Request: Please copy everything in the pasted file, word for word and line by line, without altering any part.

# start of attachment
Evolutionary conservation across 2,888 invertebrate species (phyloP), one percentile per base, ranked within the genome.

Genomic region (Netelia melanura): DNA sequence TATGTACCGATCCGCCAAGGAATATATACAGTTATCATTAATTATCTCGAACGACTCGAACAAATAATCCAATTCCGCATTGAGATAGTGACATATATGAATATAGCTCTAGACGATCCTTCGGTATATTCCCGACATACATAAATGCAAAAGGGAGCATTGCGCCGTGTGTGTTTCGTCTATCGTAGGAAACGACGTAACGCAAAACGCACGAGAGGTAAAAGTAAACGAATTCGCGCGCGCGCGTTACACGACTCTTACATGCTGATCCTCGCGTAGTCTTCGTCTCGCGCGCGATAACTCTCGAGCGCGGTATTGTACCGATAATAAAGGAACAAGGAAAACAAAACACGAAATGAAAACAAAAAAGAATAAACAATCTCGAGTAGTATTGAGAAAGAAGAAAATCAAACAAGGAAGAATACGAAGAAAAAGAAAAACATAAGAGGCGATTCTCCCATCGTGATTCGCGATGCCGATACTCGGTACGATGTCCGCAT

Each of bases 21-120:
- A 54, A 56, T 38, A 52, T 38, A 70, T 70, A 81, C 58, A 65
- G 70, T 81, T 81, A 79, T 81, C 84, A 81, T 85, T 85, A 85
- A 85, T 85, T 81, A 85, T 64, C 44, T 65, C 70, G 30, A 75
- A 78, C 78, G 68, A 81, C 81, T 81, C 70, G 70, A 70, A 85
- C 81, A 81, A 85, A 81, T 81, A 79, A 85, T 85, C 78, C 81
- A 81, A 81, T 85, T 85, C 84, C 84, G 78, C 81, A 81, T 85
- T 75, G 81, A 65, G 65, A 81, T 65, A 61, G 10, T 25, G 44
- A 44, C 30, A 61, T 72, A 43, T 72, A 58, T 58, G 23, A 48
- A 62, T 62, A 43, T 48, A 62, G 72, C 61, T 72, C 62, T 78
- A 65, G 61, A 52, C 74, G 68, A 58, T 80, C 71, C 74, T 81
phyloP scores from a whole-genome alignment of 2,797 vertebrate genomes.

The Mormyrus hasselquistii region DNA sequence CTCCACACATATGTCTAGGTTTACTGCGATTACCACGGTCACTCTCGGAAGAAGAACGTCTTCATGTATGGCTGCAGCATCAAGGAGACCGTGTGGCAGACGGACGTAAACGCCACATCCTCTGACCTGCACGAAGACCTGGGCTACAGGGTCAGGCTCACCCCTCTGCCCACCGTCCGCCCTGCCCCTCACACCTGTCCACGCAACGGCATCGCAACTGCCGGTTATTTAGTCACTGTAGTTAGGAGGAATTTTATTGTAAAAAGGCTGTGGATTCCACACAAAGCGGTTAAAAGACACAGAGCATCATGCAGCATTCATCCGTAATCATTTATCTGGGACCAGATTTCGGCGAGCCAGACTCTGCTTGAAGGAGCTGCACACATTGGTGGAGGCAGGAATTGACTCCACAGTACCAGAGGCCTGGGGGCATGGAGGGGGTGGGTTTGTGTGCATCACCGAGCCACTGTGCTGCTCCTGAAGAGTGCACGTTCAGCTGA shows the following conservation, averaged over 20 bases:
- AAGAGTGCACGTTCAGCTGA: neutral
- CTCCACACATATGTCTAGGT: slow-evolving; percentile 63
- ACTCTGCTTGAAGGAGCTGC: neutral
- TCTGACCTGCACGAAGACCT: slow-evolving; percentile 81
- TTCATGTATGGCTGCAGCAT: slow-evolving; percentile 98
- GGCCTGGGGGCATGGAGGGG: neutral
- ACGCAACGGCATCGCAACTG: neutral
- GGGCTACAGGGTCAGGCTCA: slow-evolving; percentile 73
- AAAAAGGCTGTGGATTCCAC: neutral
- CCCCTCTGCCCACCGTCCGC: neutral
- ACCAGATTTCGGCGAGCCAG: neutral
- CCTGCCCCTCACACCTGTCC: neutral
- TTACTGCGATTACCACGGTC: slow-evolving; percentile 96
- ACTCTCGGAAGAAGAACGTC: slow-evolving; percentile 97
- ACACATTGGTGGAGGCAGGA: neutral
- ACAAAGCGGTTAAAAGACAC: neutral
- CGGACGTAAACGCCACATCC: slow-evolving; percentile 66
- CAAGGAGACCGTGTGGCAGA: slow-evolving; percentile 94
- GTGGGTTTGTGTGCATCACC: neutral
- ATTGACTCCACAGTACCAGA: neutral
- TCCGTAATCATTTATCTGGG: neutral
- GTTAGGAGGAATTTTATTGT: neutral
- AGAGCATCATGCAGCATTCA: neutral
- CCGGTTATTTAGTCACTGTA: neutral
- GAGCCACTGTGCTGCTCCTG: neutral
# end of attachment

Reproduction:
Evolutionary conservation across 2,888 invertebrate species (phyloP), one percentile per base, ranked within the genome.

Genomic region (Netelia melanura): DNA sequence TATGTACCGATCCGCCAAGGAATATATACAGTTATCATTAATTATCTCGAACGACTCGAACAAATAATCCAATTCCGCATTGAGATAGTGACATATATGAATATAGCTCTAGACGATCCTTCGGTATATTCCCGACATACATAAATGCAAAAGGGAGCATTGCGCCGTGTGTGTTTCGTCTATCGTAGGAAACGACGTAACGCAAAACGCACGAGAGGTAAAAGTAAACGAATTCGCGCGCGCGCGTTACACGACTCTTACATGCTGATCCTCGCGTAGTCTTCGTCTCGCGCGCGATAACTCTCGAGCGCGGTATTGTACCGATAATAAAGGAACAAGGAAAACAAAACACGAAATGAAAACAAAAAAGAATAAACAATCTCGAGTAGTATTGAGAAAGAAGAAAATCAAACAAGGAAGAATACGAAGAAAAAGAAAAACATAAGAGGCGATTCTCCCATCGTGATTCGCGATGCCGATACTCGGTACGATGTCCGCAT

Each of bases 21-120:
- A 54, A 56, T 38, A 52, T 38, A 70, T 70, A 81, C 58, A 65
- G 70, T 81, T 81, A 79, T 81, C 84, A 81, T 85, T 85, A 85
- A 85, T 85, T 81, A 85, T 64, C 44, T 65, C 70, G 30, A 75
- A 78, C 78, G 68, A 81, C 81, T 81, C 70, G 70, A 70, A 85
- C 81, A 81, A 85, A 81, T 81, A 79, A 85, T 85, C 78, C 81
- A 81, A 81, T 85, T 85, C 84, C 84, G 78, C 81, A 81, T 85
- T 75, G 81, A 65, G 65, A 81, T 65, A 61, G 10, T 25, G 44
- A 44, C 30, A 61, T 72, A 43, T 72, A 58, T 58, G 23, A 48
- A 62, T 62, A 43, T 48, A 62, G 72, C 61, T 72, C 62, T 78
- A 65, G 61, A 52, C 74, G 68, A 58, T 80, C 71, C 74, T 81
phyloP scores from a whole-genome alignment of 2,797 vertebrate genomes.

The Mormyrus hasselquistii region DNA sequence CTCCACACATATGTCTAGGTTTACTGCGATTACCACGGTCACTCTCGGAAGAAGAACGTCTTCATGTATGGCTGCAGCATCAAGGAGACCGTGTGGCAGACGGACGTAAACGCCACATCCTCTGACCTGCACGAAGACCTGGGCTACAGGGTCAGGCTCACCCCTCTGCCCACCGTCCGCCCTGCCCCTCACACCTGTCCACGCAACGGCATCGCAACTGCCGGTTATTTAGTCACTGTAGTTAGGAGGAATTTTATTGTAAAAAGGCTGTGGATTCCACACAAAGCGGTTAAAAGACACAGAGCATCATGCAGCATTCATCCGTAATCATTTATCTGGGACCAGATTTCGGCGAGCCAGACTCTGCTTGAAGGAGCTGCACACATTGGTGGAGGCAGGAATTGACTCCACAGTACCAGAGGCCTGGGGGCATGGAGGGGGTGGGTTTGTGTGCATCACCGAGCCACTGTGCTGCTCCTGAAGAGTGCACGTTCAGCTGA shows the following conservation, averaged over 20 bases:
- AAGAGTGCACGTTCAGCTGA: neutral
- CTCCACACATATGTCTAGGT: slow-evolving; percentile 63
- ACTCTGCTTGAAGGAGCTGC: neutral
- TCTGACCTGCACGAAGACCT: slow-evolving; percentile 81
- TTCATGTATGGCTGCAGCAT: slow-evolving; percentile 98
- GGCCTGGGGGCATGGAGGGG: neutral
- ACGCAACGGCATCGCAACTG: neutral
- GGGCTACAGGGTCAGGCTCA: slow-evolving; percentile 73
- AAAAAGGCTGTGGATTCCAC: neutral
- CCCCTCTGCCCACCGTCCGC: neutral
- ACCAGATTTCGGCGAGCCAG: neutral
- CCTGCCCCTCACACCTGTCC: neutral
- TTACTGCGATTACCACGGTC: slow-evolving; percentile 96
- ACTCTCGGAAGAAGAACGTC: slow-evolving; percentile 97
- ACACATTGGTGGAGGCAGGA: neutral
- ACAAAGCGGTTAAAAGACAC: neutral
- CGGACGTAAACGCCACATCC: slow-evolving; percentile 66
- CAAGGAGACCGTGTGGCAGA: slow-evolving; percentile 94
- GTGGGTTTGTGTGCATCACC: neutral
- ATTGACTCCACAGTACCAGA: neutral
- TCCGTAATCATTTATCTGGG: neutral
- GTTAGGAGGAATTTTATTGT: neutral
- AGAGCATCATGCAGCATTCA: neutral
- CCGGTTATTTAGTCACTGTA: neutral
- GAGCCACTGTGCTGCTCCTG: neutral